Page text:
'Camping 101 on steroids' gets minority kids into the outdoors
On a recent Sunday morning, a dozen young boys splashed gleefully in an alpine stream in Colorado's Rocky Mountain National Park. Wearing rubber boots and wielding fine-meshed nets, they reached into the icy water, rolled rocks aside, and scooped up the flotsam released into the current. Then they dumped the contents into plastic trays held by patient park rangers, who helped the kids figure out what they'd found. "See that little round thing? What do you think it is? Yep, it's a fish egg!" "That wriggly bug there, that's a stonefly." The boys were mostly fascinated, and when it was time to go, one of them plopped down on the bank of the stream and said, "I don't ever want to leave!" Another studious-looking youngster was eager to get back indoors, though: "Video games are more fun," he announced with a frown.
The boys, ages 6 to 11, belong to multicultural Cub Scout and Boy Scout troops in urban Denver. Along with troop leaders and a handful of parents, they were attending a program designed to help diverse inner-city youth and their families connect with our country's national parks. Camp Moreno, founded by Roberto Moreno and his wife Louise in 2011, operates in seven national parks around the West, including Saguaro and Grand Canyon. Funded by individual donors and grants, the nonprofit has twice received a $15,000 grant from the National Parks Foundation's "America's Best Idea" program. Its goal is to increase visits to public lands by people of color, who now make up more than half of the U.S. population under the age of five. "They're the future voters, and if they're not involved in public lands, they won't vote to protect them," says Roberto. "Our public lands are in jeopardy, and we have to make sure the outdoors is relevant to (minorities') lives, that they value outdoor experiences."
This Camp Moreno program in Rocky Mountain National Park gets underway around 11 am on Saturday, July 20th. At the Moraine Park campground, Roberto welcomes about 30 kids and their families, many of whom have never been camping before. "These are your parks," he tells them. "They belong to you, and you should be using them." A few parents nod, but most of the kids just stare at him, apparently a little stunned by the thought that the pines and wildflowers and peaks all around actually belong to them. Roberto shares his personal story: "My parents were campesinos. They worked outdoors, and they didn't go camping. But in 1956 my dad saw a movie with Lucille Ball and Latino film icon Desi Arnaz called "The Long, Long Trailer", where they went to Western destinations, like Yosemite, and camped. My dad said, 'if Ricky Ricardo can go camping, so can we.' So we did. … I hear people say 'Camping is a white thing,' but it's not. There's a way bigger world out there for us."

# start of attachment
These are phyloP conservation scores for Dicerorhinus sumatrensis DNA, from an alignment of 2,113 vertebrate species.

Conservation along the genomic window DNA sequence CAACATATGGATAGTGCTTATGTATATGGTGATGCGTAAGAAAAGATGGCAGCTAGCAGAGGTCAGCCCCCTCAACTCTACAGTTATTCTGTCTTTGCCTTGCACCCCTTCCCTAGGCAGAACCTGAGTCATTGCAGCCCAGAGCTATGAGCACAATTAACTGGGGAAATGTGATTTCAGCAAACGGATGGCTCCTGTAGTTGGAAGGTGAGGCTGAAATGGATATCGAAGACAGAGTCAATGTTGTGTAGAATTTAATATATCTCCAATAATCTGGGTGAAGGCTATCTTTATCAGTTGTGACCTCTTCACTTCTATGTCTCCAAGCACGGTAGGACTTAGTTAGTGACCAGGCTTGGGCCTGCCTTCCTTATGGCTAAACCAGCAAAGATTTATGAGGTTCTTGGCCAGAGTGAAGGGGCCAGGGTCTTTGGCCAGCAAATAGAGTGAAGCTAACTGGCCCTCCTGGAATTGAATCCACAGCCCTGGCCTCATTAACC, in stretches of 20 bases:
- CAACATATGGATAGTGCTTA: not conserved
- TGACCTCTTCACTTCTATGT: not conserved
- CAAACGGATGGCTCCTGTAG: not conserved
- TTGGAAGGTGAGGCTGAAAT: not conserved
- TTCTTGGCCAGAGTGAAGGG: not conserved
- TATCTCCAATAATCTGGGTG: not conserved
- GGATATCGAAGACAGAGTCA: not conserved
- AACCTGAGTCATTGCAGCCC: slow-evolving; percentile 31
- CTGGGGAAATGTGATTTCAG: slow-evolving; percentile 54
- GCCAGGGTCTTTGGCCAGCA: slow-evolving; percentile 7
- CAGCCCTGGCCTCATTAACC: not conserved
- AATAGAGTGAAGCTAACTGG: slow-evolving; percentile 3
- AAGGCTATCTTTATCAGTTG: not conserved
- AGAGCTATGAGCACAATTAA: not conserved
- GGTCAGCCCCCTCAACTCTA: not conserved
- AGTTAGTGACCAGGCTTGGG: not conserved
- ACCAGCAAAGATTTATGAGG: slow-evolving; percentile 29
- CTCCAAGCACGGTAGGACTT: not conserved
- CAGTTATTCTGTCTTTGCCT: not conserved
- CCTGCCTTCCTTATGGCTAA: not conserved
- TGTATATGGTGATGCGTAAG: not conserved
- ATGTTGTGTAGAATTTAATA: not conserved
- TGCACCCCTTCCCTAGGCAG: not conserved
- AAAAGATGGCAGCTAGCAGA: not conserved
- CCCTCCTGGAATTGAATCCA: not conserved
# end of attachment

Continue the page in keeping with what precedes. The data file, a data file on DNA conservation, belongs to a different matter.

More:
Staff volunteers pull a mountain of tents, sleeping bags, and pads out of a trailer and show the kids how to set up all the gear, then rangers take them on a hike around Bear Lake. Chickaree squirrels, rainbow trout, and hummingbirds all cause the boys to shout with delight as they tear down the trail. One keeps glancing behind him. I ask him why. "Mountain lions," he says. "They eat little boys." I reassure him that nothing's going to eat him and that parks are safe places for kids.
Evening activities include cooking dinner, learning skills like GPS use and fire-building, playing games, and storytelling and s'mores around a campfire. Even a rainstorm doesn't dampen the kids' spirits. The next morning, they help fix pancakes and bacon and eggs, and set off on the aquatic bug collecting adventure while their parents get instruction in finding and using inexpensive camping gear. "It's Camping 101 on steroids," Roberto says. "No entrance fee, no camping fee, it's an intense 27-hour experience."
Roberto describes the Camp Moreno program as having been "born from concern that while outreach programs for minority children have value … for that child to actually develop a true long-term affinity for outdoor experiences in places like national parks, forests, BLM land and state parks, we need to find ways to encourage families to take their children back to (those lands) on a continuing basis." The Camp is meant to help Latino, African American and other “emerging populations” to understand how public lands can enrich their lives. "It's not just education and health and wellness," he says. "There's also an aspirational quality. You take a family in an industrialized place like Commerce City and bring them to Rocky Mountain National Park and suddenly they realize, they see that there were these great geologic upheavals 70 million years ago, they understand we need to preserve these public lands."
And the best way to do that, Roberto says, is to involve entire families. "There's pretty conclusive data over decades that families are one of the keys to increasing visitation of public lands. If you create experiences for kids, that's wonderful, but unless you involve their families too, it doesn't take. You have to get their parents to take them back."
He's also working on ways to "clone himself," he says; for example, he's running an academy at Grand Canyon to train others to run similar camps. "We have 22 requests from national parks and monuments that want to have these programs," says Roberto. "I want to take this nationwide."
Jodi Peterson is HCN's managing editor.
Photos by HCN associate designer Andrew Cullen.